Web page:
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Electoral politics and regional development. Assessing the geographical allocation of public investment in Turkey

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  • Davide Luca
  • Andrés Rodríguez-Pose

Abstract

One of the most important decisions that governments face is how to allocate the public resources necessary for development, given each countrys budget constraints. According to the literature on the links between wealth and institutional performance, highly kleptocratic countries are expected to show higher levels of politicisation of the public purse. The article tests the extent to which socioeconomic criteria (equity and efficiency) or electoral concerns determined the geographical distribution of public investment in the 81 provinces of Turkey between 2004 and 2012. Our results show that, although electoral concerns mattered for the allocation, socioeconomic measures remained the most relevant predictors of investment. Moreover, in contrast to official regional development policy principles, the Turkish state tended to favour areas with a higher level of development over those with greater ‘socioeconomic need’. Our results therefore challenge much of the distributive politics literature, which has overly emphasised the role of pork-barrel in public policy-making. At the same time, they underline the need of paying more attention to the political economy of regional development strategies.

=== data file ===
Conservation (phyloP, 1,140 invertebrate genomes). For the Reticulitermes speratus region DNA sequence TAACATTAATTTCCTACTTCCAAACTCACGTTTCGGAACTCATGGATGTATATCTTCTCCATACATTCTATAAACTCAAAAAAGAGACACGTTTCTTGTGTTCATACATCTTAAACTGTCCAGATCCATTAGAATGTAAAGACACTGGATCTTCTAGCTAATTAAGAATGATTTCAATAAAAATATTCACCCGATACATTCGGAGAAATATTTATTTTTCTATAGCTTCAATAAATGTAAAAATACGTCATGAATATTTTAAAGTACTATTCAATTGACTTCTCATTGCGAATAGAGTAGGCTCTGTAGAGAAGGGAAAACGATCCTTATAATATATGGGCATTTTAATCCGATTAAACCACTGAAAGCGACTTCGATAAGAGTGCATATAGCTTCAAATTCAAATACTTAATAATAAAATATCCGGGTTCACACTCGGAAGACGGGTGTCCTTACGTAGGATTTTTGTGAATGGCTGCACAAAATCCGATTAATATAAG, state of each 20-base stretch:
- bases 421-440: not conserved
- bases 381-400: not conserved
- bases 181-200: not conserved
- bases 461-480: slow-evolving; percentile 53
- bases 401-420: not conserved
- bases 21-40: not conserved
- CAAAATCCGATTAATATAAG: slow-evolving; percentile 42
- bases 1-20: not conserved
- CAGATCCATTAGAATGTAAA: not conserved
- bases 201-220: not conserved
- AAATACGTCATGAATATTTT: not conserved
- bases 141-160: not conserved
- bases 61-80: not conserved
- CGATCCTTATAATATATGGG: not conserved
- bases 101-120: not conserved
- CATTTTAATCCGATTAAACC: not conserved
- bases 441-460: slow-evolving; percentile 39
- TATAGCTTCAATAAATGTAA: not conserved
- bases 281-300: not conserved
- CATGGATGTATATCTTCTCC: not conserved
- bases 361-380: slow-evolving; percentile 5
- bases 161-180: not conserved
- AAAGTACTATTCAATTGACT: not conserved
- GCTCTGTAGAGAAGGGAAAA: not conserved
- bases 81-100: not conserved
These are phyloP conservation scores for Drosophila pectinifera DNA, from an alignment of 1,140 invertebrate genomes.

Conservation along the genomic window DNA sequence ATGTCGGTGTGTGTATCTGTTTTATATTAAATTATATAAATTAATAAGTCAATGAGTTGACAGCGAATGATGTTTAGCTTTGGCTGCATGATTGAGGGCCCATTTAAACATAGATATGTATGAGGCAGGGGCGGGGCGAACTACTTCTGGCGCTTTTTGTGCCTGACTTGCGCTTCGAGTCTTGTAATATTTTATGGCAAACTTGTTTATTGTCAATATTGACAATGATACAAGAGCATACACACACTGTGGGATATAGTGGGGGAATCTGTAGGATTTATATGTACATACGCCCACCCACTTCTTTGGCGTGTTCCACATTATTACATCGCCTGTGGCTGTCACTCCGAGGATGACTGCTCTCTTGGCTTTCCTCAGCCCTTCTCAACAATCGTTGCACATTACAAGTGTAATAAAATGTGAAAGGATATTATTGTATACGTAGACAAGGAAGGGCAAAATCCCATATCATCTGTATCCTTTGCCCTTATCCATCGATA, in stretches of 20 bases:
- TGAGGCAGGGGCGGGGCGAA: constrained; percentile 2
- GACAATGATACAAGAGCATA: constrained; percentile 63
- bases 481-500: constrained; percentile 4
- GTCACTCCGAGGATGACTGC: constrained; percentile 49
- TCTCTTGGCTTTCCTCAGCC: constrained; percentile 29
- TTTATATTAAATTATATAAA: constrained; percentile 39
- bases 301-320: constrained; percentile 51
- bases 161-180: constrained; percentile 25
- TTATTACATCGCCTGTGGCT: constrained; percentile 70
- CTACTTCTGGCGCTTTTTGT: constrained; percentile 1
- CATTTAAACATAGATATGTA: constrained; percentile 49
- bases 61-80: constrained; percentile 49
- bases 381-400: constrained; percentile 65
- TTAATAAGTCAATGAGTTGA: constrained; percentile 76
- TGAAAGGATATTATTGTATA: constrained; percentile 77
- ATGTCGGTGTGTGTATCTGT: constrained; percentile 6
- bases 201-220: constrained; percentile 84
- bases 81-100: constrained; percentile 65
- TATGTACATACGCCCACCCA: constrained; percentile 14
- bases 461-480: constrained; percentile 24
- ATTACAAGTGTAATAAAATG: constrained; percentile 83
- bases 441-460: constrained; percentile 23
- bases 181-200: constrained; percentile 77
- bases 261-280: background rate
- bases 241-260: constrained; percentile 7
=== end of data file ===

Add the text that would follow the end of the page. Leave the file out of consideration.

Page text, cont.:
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Bibliographic Info

Paper provided by Universidade de Vigo, GEN - Governance and Economics research Network in its series Working Papers with number 1402.

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Length: 44 pages
Date of creation: Jun 2014
Date of revision:
Handle: RePEc:gov:wpaper:1402

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Keywords: Regional development policies; distributive politics; public investments; political geography; Turkey.;

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